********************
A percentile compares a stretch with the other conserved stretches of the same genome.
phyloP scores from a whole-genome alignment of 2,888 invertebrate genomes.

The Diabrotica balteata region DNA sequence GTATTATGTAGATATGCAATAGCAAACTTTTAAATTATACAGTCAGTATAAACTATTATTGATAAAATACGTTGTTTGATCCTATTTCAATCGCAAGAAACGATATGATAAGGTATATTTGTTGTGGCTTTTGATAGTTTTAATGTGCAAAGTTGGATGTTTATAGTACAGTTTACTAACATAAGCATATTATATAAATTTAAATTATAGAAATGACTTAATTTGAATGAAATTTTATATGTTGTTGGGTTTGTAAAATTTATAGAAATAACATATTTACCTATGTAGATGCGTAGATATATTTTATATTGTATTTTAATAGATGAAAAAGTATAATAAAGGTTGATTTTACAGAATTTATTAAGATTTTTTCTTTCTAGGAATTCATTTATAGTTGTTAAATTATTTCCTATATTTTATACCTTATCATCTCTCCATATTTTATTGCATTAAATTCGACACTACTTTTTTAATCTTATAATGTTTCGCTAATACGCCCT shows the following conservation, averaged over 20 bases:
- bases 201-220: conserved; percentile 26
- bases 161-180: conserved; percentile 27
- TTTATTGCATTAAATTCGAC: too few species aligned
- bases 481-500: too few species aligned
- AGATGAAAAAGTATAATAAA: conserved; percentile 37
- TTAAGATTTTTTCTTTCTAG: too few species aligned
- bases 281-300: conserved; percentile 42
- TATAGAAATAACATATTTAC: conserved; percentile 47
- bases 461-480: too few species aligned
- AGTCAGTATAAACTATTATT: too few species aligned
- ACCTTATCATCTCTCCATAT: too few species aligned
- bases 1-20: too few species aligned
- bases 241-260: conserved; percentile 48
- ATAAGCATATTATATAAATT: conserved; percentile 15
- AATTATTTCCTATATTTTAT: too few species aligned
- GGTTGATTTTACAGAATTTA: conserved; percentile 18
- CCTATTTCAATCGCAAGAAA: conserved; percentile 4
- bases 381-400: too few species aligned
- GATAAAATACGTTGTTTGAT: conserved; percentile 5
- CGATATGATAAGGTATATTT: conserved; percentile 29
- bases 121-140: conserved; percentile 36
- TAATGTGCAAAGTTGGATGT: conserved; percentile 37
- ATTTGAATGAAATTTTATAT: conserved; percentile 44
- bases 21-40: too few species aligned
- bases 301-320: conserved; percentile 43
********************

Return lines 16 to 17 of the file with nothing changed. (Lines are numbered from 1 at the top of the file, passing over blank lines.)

- bases 241-260: conserved; percentile 48
- ATAAGCATATTATATAAATT: conserved; percentile 15